Glacier Bay Wilderness

Person stands on a rock overlooking a large blue bay of water with huge snowcapped mountains rising from the water beyond them.
Screenshot of Glacier Bay wilderness map, an interactive map that shows graphic overlays of land designations, including wilderness, in the region.
Map of Glacier Bay Wilderness

Click image for an interactive map!

The Wild Side

Towering glaciers, amazing wildlife, spectacular mountains...Glacier Bay is overwhelming in its beautiful scenery and magnificent sights. Yet equally remarkable is what we do not see...buildings, roads, bridges, towers. Most of Glacier Bay will never be developed, for much of Glacier Bay has the highest conservation protection our country can give to wild lands: wilderness

Perspectives on wilderness have changed throughout history. A place once feared became a place revered. Fifty years ago the United States made a bold statement to preserve some public lands as forever wild, defined by law as wilderness. The 1964 Wilderness Act, passed with an almost unanimous vote by Congress, created a National Wilderness Preservation System. Today, almost every state in the United States has designated wilderness and many countries around the world emulate the US Wilderness Act.

Glacier Bay National Park preserves one of the largest units of the National Wilderness Preservation System, encompassing more than 2.7 million acres. Glacier Bay also protects a very unique type of wilderness, marine wilderness. 13% of Glacier Bay’s water is designated wilderness, and therefore managed to be wild, untrammeled, and primeval.

To view land designations in and around Glacier Bay, visit an interactive map here.

formline art depicting a man's face
Silhouette of a Tlingit drummer against a bright sunset sky

Photo by Ben McLuckie

Glacier Bay Wilderness as Homeland

The concept of wilderness as defined in the Wilderness Act is a modern construct that emphasizes the value of places with little evidence of human change. But the continued relationship of the Huna Tlingit with their Homeland is as much a part of the wilderness character of Glacier Bay as the glaciers, the bears, and the opportunity for an unconstrained experience. Perpetuating physical and spiritual connections between traditional people and their Homeland ensures that the Glacier Bay wilderness remains a living community.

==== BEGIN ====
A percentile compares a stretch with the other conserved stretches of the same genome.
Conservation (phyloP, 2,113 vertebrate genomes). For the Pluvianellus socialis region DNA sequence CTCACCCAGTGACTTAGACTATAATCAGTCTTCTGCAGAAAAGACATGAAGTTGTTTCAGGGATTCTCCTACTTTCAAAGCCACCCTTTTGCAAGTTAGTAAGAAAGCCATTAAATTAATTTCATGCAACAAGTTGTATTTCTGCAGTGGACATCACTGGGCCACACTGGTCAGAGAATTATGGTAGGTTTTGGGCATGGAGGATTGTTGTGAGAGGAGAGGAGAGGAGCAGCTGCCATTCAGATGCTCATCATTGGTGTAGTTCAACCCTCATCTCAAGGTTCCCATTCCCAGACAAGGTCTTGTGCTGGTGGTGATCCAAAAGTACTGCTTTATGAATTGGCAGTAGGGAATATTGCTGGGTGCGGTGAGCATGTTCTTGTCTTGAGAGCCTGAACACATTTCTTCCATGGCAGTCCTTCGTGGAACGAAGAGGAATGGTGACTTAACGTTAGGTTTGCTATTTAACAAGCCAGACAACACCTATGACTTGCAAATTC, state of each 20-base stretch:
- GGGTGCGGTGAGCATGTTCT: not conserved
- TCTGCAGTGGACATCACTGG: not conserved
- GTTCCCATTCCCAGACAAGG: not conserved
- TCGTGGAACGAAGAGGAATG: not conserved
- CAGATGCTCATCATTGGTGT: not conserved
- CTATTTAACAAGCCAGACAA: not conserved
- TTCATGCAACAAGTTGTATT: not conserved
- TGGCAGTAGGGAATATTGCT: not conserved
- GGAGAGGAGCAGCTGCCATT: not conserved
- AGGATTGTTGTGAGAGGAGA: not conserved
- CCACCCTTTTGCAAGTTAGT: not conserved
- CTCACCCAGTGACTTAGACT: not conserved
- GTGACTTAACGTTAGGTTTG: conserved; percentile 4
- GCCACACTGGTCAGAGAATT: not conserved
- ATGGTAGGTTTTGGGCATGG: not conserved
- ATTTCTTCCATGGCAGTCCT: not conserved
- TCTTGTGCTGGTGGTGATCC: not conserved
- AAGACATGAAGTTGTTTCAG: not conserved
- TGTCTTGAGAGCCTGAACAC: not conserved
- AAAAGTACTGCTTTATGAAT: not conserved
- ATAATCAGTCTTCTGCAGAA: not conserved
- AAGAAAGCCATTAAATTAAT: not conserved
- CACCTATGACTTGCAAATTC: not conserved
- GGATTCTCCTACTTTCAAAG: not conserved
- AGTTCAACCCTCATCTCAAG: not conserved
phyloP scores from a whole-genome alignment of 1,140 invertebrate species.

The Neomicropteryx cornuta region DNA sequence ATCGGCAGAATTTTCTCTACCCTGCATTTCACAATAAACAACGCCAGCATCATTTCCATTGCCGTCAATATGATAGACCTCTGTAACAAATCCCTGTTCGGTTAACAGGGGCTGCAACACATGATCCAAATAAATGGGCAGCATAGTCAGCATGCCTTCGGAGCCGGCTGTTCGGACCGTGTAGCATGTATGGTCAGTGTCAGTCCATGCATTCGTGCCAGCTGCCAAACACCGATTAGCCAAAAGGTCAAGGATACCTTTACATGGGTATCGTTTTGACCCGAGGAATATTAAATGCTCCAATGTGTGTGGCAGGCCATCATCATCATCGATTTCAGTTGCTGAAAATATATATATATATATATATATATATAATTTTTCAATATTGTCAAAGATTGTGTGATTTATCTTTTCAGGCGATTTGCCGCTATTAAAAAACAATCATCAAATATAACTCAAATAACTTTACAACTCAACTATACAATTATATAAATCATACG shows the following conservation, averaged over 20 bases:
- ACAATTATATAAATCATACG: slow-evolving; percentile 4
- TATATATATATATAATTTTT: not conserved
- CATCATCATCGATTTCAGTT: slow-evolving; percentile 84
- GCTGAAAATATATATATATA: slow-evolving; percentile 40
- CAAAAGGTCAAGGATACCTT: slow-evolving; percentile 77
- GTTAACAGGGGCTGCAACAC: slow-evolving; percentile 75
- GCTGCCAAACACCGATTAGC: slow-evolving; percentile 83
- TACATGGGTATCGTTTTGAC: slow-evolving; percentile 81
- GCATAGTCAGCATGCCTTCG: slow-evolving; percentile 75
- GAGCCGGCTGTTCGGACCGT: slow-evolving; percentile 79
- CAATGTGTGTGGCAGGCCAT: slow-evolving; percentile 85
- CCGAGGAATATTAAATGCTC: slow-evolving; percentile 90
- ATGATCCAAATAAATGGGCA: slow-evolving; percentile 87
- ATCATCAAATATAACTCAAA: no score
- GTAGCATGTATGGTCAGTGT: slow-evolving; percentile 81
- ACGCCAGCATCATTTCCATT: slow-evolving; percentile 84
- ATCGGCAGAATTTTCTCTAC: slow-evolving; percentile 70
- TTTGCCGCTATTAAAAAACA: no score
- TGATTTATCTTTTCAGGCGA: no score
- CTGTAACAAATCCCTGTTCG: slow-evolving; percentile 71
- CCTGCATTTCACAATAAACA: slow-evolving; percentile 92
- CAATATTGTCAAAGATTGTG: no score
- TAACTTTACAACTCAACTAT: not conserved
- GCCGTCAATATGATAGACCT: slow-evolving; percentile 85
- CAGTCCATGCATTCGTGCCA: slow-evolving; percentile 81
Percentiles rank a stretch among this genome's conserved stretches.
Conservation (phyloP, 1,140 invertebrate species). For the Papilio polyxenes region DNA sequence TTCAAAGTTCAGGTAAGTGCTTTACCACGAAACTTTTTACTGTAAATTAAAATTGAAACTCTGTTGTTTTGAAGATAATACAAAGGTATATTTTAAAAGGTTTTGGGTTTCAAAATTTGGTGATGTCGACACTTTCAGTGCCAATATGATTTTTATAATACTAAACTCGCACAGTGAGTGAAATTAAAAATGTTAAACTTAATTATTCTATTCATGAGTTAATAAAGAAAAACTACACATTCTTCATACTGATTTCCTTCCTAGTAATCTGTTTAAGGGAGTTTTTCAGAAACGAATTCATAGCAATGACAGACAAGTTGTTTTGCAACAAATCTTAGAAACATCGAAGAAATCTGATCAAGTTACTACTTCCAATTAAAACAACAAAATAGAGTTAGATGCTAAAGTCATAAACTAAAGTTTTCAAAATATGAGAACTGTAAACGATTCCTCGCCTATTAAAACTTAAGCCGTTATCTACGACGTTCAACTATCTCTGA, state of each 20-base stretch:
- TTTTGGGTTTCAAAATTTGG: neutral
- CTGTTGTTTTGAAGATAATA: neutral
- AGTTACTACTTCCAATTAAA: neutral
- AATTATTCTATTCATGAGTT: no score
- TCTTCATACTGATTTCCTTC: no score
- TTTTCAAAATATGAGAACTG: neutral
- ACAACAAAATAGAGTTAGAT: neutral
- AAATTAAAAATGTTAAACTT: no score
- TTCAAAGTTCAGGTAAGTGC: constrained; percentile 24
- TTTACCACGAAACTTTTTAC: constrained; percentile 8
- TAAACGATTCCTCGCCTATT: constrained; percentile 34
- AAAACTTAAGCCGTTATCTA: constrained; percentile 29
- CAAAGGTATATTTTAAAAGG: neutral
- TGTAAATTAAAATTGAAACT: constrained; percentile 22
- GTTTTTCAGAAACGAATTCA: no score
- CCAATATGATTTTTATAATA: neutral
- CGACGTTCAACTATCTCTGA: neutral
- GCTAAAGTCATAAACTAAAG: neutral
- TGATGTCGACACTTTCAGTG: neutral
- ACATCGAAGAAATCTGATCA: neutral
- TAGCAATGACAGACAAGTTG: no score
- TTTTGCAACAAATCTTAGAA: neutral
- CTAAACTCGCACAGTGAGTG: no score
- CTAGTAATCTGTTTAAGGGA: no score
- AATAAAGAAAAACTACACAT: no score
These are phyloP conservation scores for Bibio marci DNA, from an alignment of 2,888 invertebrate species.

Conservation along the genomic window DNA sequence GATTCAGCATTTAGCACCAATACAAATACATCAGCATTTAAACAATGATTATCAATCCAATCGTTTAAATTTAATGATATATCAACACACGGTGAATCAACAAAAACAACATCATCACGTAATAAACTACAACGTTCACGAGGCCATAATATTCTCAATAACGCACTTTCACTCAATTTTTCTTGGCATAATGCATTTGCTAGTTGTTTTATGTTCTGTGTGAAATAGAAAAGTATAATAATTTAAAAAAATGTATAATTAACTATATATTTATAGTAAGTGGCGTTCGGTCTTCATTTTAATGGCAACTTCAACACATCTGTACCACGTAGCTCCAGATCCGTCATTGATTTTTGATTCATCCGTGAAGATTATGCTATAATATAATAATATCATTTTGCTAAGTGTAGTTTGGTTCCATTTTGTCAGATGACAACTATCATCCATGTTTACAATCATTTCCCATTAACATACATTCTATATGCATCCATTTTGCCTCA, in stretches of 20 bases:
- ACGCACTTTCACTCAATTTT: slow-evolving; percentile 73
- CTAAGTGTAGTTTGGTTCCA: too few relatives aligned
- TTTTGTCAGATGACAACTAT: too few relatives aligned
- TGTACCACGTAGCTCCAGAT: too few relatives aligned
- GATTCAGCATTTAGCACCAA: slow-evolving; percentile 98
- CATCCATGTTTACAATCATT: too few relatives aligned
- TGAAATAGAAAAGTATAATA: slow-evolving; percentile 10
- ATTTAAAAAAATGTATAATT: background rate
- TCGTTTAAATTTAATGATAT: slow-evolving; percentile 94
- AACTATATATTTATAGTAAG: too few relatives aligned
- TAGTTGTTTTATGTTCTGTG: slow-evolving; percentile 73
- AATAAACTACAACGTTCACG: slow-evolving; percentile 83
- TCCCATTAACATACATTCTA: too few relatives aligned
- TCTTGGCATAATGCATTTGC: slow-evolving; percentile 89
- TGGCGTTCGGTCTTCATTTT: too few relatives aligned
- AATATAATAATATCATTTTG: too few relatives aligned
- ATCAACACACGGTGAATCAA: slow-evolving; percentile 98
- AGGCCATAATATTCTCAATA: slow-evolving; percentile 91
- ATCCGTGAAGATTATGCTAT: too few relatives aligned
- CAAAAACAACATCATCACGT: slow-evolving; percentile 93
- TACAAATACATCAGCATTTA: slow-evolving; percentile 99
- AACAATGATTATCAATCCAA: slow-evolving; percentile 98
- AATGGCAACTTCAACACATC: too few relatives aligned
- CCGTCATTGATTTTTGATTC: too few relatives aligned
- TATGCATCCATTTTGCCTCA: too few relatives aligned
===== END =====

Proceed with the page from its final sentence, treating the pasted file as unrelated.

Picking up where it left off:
The Huna Tlingit have known Glacier Bay as their Homeland since time immemorial. Read more about Glacier Bay Wilderness as Homeland in this NPS article.

formline art depicting a man's face
wilderness character document
Wilderness Character Narrative

Glacier Bay Wilderness Character Narrative
Glacier Bay preserves one of the largest units of the National Wilderness Preservation System, encompassing more than 2.7 million acres of glacially influenced marine, terrestrial, and freshwater ecosystems. PDF Document

By designating an area as wilderness, we choose to manage it differently. There is considerable thought put into keeping wilderness truly wild. Protecting wilderness goes beyond caring for the landscape. Wilderness protects areas as places where humans exercise humility and restraint. Wilderness provides sanctuaries for wildlife and renewal for humans, offering reservoirs of hope in challenging times. Learn how we manage Wilderness in Glacier Bay.
In Glacier Bay’s wilderness, we have the opportunity to be overwhelmed by sights of glaciers, wildlife, and mountains. Yet there is so much more to wilderness than what catches our eye. Here we can be a part of something larger. We can immerse ourselves in wild lands. We can connect with wilderness, and carry that sense of wildness within us.
Tlingit drummer silhouetted against sunset sky
Glacier Bay Wilderness as Homeland

Glacier Bay is Homeland for the Huna Tlingit, learn more about the importance of Wilderness to Homeland.

Last updated: May 13, 2024

Park footer

Contact Info

Mailing Address:

Glacier Bay National Park & Preserve
PO Box 140

Gustavus, AK 99826


907 697-2230

Contact Us